Dr. Kenzo Kase a Japanese chiropractor invented Kinesio Tape in the 1970’s. In the first decade it was used by Orthopedist, Chiropractors, Acupuncturist, and other medical professional in Japan. Then in the second decade it became popular with Japan’s Olympic team and other professional athletes. In the United States it gained popularity after the 2008 Beijing Olympics. Kerri Walsh, Lance Armstrong, and Serena Williams are a few of the professional athletes who have used Kinesio Tape as modality and benefited from it.
Kinesio Tape is made of soft cotton and contains no latex or medications. It has a light medical-grade adhesive made from 100% hypoallergenic acrylic. The adhesive is heat-activated, you simply apply to the skin and rub briskly to activate. It is easily removed and leaves no sticky residue. Moisture dissipates quickly through the porous material of the tape, allowing it to withstand sweating, showering, and even swimming without coming off or irritating skin. This tape can be worn without binding, constricting or restricting movement.
Kinesio tape helps a variety of injuries and inflammatory conditions. It can be used to correct a movement deficiency, brace an unstable joint or assist with muscle re-education. Kinesio tape can either provide support or prevent over-contraction of muscles. When used for support, taping allows the patient to retain his full range of motion and normal mechanics and provides all-day facilitation of lymphatic drainage.
Kinesio tape is available in various cuts and colors to treat several different muscle groups, including neck, shoulders, knees, wrists, back and other common areas where injuries occur. These cuts, in shapes such as X, Y and I, are designed to mimic the structure and the makeup of the muscle fibers, so the tape can be placed along the length of the muscle and provide extra support for faster healing.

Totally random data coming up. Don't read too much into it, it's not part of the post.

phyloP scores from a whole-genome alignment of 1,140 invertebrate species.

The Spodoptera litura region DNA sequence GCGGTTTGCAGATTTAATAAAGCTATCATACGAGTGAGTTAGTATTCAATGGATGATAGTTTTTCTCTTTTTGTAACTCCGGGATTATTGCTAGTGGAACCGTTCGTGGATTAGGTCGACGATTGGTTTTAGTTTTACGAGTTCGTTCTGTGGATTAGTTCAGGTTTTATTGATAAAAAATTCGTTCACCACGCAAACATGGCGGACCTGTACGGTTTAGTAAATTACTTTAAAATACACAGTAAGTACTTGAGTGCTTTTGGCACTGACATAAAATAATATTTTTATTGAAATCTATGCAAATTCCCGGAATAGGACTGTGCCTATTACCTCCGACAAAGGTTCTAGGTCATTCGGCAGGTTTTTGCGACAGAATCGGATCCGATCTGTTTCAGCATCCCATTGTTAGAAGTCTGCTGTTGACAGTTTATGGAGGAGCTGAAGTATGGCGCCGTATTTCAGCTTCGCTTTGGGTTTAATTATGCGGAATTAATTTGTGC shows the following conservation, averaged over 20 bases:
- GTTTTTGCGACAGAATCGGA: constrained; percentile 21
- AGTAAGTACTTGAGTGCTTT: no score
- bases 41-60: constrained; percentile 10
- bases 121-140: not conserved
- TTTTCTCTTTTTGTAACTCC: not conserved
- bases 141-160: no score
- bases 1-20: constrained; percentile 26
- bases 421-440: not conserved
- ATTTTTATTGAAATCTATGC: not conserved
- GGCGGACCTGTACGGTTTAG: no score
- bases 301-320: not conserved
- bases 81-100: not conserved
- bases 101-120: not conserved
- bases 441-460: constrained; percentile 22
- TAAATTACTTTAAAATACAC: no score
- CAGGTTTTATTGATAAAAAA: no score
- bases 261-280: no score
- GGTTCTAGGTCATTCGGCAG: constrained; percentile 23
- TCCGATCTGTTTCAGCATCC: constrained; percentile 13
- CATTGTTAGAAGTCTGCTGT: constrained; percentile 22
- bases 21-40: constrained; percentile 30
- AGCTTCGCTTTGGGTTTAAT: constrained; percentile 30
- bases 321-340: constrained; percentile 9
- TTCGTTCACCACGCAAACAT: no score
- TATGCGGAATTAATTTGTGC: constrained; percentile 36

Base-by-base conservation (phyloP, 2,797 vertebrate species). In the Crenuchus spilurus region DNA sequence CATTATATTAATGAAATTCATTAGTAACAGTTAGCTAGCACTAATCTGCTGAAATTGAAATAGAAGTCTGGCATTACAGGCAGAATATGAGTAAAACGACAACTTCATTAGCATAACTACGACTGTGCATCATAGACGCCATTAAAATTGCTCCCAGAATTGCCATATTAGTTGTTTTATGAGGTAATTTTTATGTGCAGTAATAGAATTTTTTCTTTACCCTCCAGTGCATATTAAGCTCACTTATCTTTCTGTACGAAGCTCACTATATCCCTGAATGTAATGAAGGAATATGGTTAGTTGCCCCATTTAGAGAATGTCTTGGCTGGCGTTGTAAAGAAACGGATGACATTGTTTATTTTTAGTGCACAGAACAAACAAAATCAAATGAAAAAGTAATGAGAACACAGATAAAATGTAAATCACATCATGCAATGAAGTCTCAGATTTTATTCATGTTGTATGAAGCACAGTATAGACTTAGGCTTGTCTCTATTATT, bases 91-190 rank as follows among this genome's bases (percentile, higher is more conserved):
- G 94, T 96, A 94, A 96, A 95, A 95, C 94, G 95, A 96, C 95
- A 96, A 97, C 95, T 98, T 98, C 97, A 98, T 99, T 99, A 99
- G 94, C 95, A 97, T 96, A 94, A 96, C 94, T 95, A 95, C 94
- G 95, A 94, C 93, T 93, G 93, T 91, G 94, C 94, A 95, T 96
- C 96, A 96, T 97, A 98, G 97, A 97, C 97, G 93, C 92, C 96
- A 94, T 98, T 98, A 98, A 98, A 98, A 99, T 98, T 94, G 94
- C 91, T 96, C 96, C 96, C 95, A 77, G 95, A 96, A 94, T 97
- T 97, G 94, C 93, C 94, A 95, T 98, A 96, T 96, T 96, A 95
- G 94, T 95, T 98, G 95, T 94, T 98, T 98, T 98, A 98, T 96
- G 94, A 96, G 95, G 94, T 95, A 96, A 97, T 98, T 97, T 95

Besides using Kinesio tape for structural purposes, it can also be used to eliminate pain. When you apply Kinesio tape to the structure before beginning a strengthening program it can help recruit muscle groups to fire through the tactile feedback the tape provides. In turn, this can help correct poor neuromuscular firing patterns. Kinesio tape used along the spine can significantly help with postural corrections. When you move into an improper postural position the tape will become tight which will cue the muscle to maintain proper positioning.
Kinesio tape can be used post-surgically to help reduce swelling. When the tape is applied in a grid or lattice pattern it causes the skin to dimple in the small squares not covered by tape. In turn the dimpling creates alternating spaces of increased and decreased pressure, which creates a flow of fluid allowing the lymph system to better absorb it.
Patients with shoulder impingement or tendonitis typically also have a component of altered neuromuscular firing patterns causing poor glenohumeral and scapula thoracic mechanics. Kinesio tape can help provide a tactile feedback sensation which helps the patient feel how the shoulder should or should not be moving. The patient becomes more aware of their shoulder issues after the tape is worn for a few days and more in tune with their body mechanics. It is the tactile sensation of the tape on the skin when either activating or inhibiting that influences the muscle or muscle group.
Kinesio tape can be place over a bad bruise. You apply wide strips of Kinesio tape stretched in a spider formation which allows a breather under the skin. This allows the lymphatic system to do its job of removing the fluid.
Patients normally understand the benefits of traditional taping and do not need to be educated. On the other hand with Kinesio tape patients do need to be educated on what it is and how it works. There is a tendency for patients to be skeptical, but after using the tape several times they see the benefits. Kinesio tape is user friendly and can be easily removed. It can be applied in hundreds of ways and assist in returning the body to homeostasis.
By Rita Zimmermann